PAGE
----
Iron-mediated physico-oxidative treatment of high strength recalcitrant organic wastewater: Landfill leachate

Date of Award




Degree Name

Doctor of Philosophy (Ph.D.)


Civil and Architectural Engineering

First Committee Member

James D. Englehardt - Committee Chair


Emerging contaminants in high strength wastewaters such as landfill leachate are causing environmental concerns due to their adverse impacts on the aquatic environment. Current treatment technologies are limited by high operating costs, low treatment efficiencies, or sensitive operating conditions. In this study, laboratory scale tests were conducted to evaluate the feasibility of iron-mediated oxidation processes---Fenton and hydrogen peroxide (H2O2) enhanced iron-mediated aeration (IMA)---to treat such wastewater for removal of organic content, in addition to reduction of ammonia nitrogen and electrical conductivity. Landfill leachate was selected as the model wastewater, due to recent disallowance of leachate for discharge to municipal sewer in Florida. First, the effects of initial pH, Fenton reagent doses, aeration, and number of dosing steps on chemical oxygen demand (COD) removal by the Fenton process were investigated. Also, a set of Taguchi orthogonal array experiments was conducted to investigate the effects of initial pH, iron grade, aeration rate, and H2O2 addition rate for COD removal on H2O2-enhanced IMA process. Second, preliminary comparison was made on these bases, and tests were conducted to study the interaction of coagulation and oxidation on overall processes. In Fenton treatment, oxidation played an important dual role, contributing to COD removal, while degrading organics to smaller, more soluble species less amenable to coagulation. In H2O2-enhanced IMA treatment of glyoxylic acid in simulated natural water, the known •OH radical scavenger, para-chlorobenzoic acid (pCBA), was found not to inhibit the decomposition rate of glyoxylic acid at pH 7.0-7.5, effectively ruling out hydroxyl radicals as the principal oxidant, suggesting that either H2O2 or ferryl species might play an important role. In addition, aeration was shown to slow the auto-decomposition of H2O2, enhance release of Fe 2+ from Fe0 corrosion, and slightly improve COD removal, suggesting that molecular oxygen took part in the oxidation of organics, and differentiating the H2O2-enhanced IMA process from the Futon reaction using Fe0. Tests showed that both processes could remove COD by >50%. However, H2O2-enhanced IMA process was shown, in addition, to simultaneously reduce ammonia nitrogen and electrical conductivity in the effluent, whereas the Fenton process removed little ammonia nitrogen and substantially increased electrical conductivity due to pH adjustment and FeSO4 input. Finally, kinetics tests of the H2O2-enhanced IMA process were conducted with respect to H2O2 decay, overall COD removal, and COD oxidation. Mathematical models utilizing measured reaction data were established and verified, which adequately predicted H2O2 concentration, overall COD removal rate, and COD oxidation removal rate under different conditions.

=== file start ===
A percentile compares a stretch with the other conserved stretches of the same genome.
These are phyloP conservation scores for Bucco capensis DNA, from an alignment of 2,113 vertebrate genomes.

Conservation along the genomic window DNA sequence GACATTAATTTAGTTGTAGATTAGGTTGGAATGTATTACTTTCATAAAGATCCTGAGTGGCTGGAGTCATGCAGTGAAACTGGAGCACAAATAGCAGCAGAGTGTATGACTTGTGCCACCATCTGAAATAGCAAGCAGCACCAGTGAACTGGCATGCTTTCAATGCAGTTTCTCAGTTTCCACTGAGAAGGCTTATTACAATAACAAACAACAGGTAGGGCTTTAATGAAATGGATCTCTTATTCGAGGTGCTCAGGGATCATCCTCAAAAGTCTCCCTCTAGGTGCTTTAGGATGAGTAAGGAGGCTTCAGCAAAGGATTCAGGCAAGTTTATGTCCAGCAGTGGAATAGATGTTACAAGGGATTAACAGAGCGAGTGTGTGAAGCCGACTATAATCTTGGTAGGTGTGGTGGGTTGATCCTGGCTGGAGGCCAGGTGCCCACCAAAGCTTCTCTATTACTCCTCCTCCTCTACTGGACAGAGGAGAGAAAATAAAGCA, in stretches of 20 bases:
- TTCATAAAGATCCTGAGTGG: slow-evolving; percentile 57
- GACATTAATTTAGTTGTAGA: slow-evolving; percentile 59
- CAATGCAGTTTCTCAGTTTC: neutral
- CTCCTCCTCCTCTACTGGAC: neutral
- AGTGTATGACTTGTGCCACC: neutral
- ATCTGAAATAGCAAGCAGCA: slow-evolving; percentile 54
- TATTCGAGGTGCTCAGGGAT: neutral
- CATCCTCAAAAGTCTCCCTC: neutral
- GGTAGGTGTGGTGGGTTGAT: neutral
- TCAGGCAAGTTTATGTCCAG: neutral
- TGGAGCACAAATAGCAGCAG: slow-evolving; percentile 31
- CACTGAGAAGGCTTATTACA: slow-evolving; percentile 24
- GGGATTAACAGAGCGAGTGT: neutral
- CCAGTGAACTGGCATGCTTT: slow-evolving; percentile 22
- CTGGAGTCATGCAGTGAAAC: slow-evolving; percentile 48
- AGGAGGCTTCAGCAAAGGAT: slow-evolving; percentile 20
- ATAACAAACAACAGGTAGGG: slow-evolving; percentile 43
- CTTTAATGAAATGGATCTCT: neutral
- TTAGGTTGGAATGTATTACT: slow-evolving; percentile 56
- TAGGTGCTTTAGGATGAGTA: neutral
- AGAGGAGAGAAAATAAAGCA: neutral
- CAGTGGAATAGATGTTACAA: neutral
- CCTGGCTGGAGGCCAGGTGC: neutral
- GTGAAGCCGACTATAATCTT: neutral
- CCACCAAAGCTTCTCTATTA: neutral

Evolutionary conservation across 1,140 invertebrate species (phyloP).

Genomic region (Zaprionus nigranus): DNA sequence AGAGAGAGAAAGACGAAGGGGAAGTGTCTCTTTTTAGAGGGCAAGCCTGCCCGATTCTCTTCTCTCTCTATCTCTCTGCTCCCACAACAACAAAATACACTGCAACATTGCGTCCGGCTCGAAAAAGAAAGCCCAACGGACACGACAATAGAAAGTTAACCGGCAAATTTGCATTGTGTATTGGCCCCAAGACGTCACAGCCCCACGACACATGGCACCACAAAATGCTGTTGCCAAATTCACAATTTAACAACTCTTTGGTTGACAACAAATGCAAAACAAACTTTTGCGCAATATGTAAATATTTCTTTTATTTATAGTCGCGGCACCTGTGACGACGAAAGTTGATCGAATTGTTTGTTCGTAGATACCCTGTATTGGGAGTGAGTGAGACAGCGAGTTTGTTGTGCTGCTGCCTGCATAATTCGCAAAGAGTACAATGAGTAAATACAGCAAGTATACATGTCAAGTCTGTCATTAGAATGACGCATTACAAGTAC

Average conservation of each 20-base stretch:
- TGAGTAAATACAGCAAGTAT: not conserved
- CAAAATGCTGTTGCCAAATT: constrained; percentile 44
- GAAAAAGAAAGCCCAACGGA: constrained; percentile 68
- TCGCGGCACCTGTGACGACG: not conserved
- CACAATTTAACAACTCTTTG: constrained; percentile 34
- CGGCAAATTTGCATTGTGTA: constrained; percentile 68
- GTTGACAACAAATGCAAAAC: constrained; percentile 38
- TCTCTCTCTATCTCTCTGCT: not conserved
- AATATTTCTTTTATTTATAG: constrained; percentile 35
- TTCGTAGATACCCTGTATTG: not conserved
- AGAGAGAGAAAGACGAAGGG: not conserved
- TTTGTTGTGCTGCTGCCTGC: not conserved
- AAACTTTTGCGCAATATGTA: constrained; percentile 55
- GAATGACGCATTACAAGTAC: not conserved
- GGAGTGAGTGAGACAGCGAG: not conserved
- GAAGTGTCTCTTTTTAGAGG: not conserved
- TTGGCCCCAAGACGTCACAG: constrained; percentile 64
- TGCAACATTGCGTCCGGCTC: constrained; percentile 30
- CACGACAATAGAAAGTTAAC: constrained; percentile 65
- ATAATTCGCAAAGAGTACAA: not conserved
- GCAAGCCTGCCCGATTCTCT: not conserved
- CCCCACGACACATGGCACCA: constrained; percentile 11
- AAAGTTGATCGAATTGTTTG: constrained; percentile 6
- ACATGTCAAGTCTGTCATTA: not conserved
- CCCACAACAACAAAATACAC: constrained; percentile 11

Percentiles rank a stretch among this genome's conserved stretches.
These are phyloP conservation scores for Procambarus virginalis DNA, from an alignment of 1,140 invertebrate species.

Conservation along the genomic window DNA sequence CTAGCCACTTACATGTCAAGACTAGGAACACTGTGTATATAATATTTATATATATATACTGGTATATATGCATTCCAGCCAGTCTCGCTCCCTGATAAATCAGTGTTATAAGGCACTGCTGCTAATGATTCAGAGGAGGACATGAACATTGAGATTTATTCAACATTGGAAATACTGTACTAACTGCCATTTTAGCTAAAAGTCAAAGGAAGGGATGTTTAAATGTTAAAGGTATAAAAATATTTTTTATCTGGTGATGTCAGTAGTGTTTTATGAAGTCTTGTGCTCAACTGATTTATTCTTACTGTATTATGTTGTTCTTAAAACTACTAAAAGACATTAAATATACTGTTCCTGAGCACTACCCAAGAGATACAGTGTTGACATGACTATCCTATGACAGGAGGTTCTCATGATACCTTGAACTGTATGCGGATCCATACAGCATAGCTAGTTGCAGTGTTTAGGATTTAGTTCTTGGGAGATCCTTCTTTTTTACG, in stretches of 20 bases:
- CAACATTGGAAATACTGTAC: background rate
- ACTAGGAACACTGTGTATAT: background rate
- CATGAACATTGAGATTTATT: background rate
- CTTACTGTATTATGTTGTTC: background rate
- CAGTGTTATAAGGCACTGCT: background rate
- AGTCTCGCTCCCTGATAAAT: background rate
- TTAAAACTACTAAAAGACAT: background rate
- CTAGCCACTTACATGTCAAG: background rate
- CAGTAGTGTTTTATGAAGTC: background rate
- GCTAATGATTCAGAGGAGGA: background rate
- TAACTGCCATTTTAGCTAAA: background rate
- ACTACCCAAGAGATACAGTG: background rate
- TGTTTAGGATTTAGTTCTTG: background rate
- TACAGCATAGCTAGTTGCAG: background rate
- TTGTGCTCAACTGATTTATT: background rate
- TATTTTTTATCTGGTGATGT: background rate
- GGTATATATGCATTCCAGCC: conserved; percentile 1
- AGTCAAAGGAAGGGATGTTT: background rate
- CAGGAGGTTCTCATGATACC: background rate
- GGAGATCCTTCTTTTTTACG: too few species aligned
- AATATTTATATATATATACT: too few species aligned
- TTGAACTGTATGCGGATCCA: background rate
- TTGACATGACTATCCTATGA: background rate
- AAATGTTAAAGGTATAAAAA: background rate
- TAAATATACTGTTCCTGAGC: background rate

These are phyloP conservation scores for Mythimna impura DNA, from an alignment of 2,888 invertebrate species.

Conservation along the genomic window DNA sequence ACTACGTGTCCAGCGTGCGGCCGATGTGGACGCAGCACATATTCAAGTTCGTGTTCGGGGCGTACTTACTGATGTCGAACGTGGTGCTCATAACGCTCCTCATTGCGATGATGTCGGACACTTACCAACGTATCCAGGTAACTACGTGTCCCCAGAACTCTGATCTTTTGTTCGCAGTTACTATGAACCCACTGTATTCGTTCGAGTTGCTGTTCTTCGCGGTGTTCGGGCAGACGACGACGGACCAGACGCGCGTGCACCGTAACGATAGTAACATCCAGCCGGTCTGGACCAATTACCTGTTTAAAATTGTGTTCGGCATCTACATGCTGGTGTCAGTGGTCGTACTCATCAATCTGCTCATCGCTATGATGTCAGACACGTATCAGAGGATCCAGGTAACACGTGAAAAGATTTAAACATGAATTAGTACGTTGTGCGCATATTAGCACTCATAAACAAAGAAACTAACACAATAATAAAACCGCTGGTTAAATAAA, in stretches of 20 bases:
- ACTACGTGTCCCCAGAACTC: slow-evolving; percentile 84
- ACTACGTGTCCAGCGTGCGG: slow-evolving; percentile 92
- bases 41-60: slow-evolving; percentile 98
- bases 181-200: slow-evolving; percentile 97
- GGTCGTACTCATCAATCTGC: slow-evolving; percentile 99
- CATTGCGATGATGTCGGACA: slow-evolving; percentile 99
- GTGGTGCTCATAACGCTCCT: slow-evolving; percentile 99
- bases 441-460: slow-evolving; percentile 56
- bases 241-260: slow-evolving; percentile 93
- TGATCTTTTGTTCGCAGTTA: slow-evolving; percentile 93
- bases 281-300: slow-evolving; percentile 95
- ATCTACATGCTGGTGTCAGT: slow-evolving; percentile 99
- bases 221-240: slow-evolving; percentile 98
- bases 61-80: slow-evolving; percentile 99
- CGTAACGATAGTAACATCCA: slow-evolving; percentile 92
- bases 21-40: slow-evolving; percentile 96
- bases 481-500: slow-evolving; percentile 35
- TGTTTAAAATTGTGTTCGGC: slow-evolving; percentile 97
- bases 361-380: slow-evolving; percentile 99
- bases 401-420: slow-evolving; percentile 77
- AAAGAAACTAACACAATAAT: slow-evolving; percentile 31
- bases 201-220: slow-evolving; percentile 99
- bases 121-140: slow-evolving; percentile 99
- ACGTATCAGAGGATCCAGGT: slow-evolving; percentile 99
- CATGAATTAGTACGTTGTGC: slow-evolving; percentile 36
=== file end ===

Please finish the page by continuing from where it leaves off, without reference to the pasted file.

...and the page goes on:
Engineering, Sanitary and Municipal; Engineering, Environmental

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